They did show quite a few really nice early cars, I remember Stanley Steamers, early electrics, and several other horseless carriages. Other antique cars were in only some of the episodes. IMDb says Avery Schreiber was in eleven of the thirty episodes. However, as I recall, in some of those episodes he would show up in a few different early cars. In about half of the episodes, the "Porter" was the only "antique" car shown.
As far as silly goes, it was basically on the same level as "Gilligan's Island" or "Mister Ed". Hey? If a horse can talk? Why not a car?
I remember one of the cable channels (I think it was TVLand) showed a few episodes about 25 to 30 years ago. Otherwise, I don't think it has shown in broadcasting very many times since 1970.
It does appear to be available on DVD, although my search seemed to be a bit misleading, so if interested? Check it out for yourself first.
Thanks Wayne. I may do that just to see the cars. Gilligan's Island had Maryanne, after all.
Hollywood fantasy cars include the bizarre autos fabricated for the movie "The Great Race" made in the mid 60s with Tony Curtis (as The Great Lesley) and Jack Lemmon (as Professor Fate) a silly but very engaging movie that doubtless was inspired by the real "great race" of 1907 won by the Thomas Flyer. I wonder what happened to the "Lesley Special" and Fate's car ? I saw an article years ago about how they were built and with what parts but I don't recall any details.
As for horses talking, they most certainly do, but few people bother to learn the language ! It's similar to learning how to listen and understand what your Model T is telling you, and a lot of our members here are very good at THAT ! ; )
Those who enjoyed the privilege of watching Mister Ed will remember that Ed spoke to Wilbur Post only when they were alone together. When anybody else was around he would clam up and be just an ordinary horse. So when I try to show folks how easy it is to crank start my runabout and it gets stubborn and takes several pulls, I call it Mister Ed.
A little-known bit of show business lore is that in real life Mister Ed spoke with such a strong New York accent that the producers feared the show wouldn't play well in the south, so they hired another actor to dub his lines.
Professor Fate's car was also in "The Charge of The Model T's".
MMTC was on one of the channels here in Portland in the last year, so it's still in syndication. I would rather watch Gilligan's Island, RE Mary Ann, what a sweet heart!
My questionable memory tells me the article Rich spoke of was in Rod and Custom magazine. Warner Brothers built several of each car to ship to various shooting locations. 6 Leslie's and 5 Fate cars perhaps. Only one of the Fate cars was made with the scissors jack lift installed. The Leslie car was built on a Ford pickup chassis with a 6 cyl motor and the Fate car had a Corvair engine in the rear.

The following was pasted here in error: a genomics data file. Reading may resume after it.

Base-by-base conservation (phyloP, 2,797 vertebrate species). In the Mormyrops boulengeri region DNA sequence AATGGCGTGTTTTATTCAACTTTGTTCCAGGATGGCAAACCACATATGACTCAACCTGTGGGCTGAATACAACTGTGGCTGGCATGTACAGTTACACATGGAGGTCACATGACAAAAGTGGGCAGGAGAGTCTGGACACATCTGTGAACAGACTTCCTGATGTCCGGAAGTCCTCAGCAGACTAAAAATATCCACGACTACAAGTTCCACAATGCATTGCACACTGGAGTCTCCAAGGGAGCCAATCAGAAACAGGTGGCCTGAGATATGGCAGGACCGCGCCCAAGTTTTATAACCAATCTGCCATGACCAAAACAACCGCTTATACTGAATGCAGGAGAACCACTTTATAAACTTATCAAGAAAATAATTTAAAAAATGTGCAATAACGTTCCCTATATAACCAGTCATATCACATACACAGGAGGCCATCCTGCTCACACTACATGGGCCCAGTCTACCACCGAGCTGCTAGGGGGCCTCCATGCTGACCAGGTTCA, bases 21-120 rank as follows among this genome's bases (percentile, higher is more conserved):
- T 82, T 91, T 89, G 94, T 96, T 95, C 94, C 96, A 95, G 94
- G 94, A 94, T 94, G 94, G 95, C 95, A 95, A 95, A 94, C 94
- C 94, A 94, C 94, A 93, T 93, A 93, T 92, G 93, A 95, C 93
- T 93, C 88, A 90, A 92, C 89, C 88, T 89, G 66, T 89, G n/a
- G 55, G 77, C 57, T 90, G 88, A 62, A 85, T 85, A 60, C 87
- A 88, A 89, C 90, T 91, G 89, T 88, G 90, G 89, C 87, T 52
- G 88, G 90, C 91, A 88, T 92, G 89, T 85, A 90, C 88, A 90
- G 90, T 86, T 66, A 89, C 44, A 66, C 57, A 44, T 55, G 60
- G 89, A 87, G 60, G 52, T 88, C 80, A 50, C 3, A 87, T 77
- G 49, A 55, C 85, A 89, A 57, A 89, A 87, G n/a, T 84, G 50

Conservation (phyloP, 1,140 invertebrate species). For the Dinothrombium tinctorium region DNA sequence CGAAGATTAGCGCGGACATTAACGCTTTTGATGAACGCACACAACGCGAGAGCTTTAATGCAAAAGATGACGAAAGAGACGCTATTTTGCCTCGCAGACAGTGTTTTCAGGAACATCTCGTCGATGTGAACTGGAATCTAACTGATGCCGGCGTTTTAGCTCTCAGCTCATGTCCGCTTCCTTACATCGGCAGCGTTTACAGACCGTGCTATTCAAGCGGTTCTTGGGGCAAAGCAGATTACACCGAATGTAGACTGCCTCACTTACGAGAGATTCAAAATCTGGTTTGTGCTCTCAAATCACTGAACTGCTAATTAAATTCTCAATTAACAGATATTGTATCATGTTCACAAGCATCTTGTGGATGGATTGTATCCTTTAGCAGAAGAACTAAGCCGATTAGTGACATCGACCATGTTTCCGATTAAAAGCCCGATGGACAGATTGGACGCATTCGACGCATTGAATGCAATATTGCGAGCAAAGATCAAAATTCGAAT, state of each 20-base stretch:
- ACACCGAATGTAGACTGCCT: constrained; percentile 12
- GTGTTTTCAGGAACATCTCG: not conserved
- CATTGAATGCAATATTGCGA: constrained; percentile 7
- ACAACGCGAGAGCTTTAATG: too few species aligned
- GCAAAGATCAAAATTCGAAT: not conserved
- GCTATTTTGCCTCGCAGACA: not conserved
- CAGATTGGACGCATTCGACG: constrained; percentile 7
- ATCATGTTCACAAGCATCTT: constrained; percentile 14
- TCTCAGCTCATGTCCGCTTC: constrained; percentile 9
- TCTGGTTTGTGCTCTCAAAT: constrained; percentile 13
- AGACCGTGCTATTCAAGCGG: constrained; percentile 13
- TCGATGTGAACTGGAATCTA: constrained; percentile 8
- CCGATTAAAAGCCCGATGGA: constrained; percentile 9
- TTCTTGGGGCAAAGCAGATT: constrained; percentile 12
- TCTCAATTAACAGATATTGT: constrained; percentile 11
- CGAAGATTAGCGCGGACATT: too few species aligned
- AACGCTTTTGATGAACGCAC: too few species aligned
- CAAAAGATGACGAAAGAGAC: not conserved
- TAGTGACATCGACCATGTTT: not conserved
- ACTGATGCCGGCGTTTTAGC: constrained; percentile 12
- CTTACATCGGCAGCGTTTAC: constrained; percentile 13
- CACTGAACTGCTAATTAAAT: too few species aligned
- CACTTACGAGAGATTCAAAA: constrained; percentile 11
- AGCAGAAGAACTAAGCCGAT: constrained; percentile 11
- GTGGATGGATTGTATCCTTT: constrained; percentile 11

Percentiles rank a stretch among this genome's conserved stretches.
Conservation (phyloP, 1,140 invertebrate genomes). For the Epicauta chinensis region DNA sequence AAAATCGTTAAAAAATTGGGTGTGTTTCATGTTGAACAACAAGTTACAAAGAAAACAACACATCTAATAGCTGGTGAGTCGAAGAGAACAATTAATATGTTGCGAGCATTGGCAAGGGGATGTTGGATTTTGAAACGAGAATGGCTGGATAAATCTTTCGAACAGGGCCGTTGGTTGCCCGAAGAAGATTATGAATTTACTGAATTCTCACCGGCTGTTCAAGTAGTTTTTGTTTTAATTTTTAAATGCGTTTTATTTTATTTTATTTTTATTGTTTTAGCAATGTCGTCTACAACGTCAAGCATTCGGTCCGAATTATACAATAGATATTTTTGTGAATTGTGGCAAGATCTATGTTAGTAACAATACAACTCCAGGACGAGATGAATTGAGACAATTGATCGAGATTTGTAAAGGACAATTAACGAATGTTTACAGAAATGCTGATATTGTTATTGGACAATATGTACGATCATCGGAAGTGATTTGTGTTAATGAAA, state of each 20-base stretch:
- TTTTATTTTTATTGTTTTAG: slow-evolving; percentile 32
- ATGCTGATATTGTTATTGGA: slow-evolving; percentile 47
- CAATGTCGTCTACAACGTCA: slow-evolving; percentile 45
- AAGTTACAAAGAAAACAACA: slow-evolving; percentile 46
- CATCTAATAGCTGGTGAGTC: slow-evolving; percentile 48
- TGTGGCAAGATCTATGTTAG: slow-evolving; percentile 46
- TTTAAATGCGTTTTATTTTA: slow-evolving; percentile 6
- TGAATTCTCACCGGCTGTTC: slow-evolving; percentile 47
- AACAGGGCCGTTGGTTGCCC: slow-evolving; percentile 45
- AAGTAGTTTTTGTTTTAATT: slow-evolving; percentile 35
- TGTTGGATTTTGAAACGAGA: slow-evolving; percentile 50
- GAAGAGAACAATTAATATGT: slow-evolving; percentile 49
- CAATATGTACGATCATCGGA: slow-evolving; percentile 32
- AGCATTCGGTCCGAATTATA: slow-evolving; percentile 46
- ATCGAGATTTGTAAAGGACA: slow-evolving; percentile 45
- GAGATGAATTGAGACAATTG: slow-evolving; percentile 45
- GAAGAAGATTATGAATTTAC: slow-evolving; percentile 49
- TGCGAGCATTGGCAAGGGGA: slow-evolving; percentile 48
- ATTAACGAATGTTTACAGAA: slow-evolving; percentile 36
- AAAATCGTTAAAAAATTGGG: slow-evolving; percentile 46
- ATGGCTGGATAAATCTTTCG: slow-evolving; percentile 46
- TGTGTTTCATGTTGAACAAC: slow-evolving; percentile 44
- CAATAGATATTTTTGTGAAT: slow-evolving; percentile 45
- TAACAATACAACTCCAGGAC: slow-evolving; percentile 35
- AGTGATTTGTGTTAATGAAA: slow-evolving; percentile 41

Now where did I put my glasses?
Rich, I'm sure you're right, and I'll bet I read that article in your copy of R&C ! I loved that movie !
Here is Wikipedia's version:
"The hero's white car, named the "Leslie Special" was specially built by Warner Brothers to resemble a Thomas Flyer, the car that won the 1908 New York to Paris Race. According to the Petersen Automotive Museum, four "Leslie Specials" were built. One of the four is at the Tupelo Automobile Museum in Tupelo, Mississippi, listed as a 1963 Leslie Special Convertible.
Another of the four appears painted dark green in the 1970 Warner Brothers film The Ballad of Cable Hogue—the grille can be seen bearing the words "Leslie Special", with the wheels and tires remaining their original white color. This vehicle shows up during the last 30 minutes of the movie carrying a lead character, and has a pivotal role at the end of the movie.
The villain's black car was named the "Hannibal Twin-8"; five were constructed. One of them is on display at the Petersen Automobile Museum, powered by a Volkswagen industrial engine. Another is at the Volo Auto Museum in Volo, Illinois. This model includes a prop "cannon" and a working smoke generator. The Volo museum describes the Hannibal Twin-8 as built by Warner Brothers at a cost of US$150,000, powered by a Corvair six-cylinder engine with three-speed manual transmission and six wheels. All four rear wheels are powered by a chain drive.
Both vehicles were first on display at Movie World's "Cars of the Stars" museum in Buena Park, California, until the museum closed in the late 1970s. It was located adjacent to the Planes of Fame Museum."
The car in the Charge of The Model T's has the cannon, smoke and scissor lift. But darn, I would have to go rewatch the movie to be sure.
My wife got me the DVD set of the entire series on Tbay a few years ago. It was fun watching every episode again. We did watch it as a family back in the 60's.
Last year at the great race rally stop at the sthal automotive museum they had Lesley Special and Fate's car on display and there was another fate car in the museum. Not sure witch ones these are or if even recreations. But my understanding they belong to Corkey Coker of Coker tires.
The Leslie Special in the Stahl Museum is signed by Tony Curtis and Natalie Wood.
The Thomas at the Coker Museum bears little resemblance to the Leslie Special.
I was mistaken. I was under the impression that those 2 cars that were out side with the Great race Rally stop were traveling with the Great race and were owned my Corky Coker (Who was running the Rally) In reality they belonged to the Sthal Museum. And they had participated in the great race rally in past years.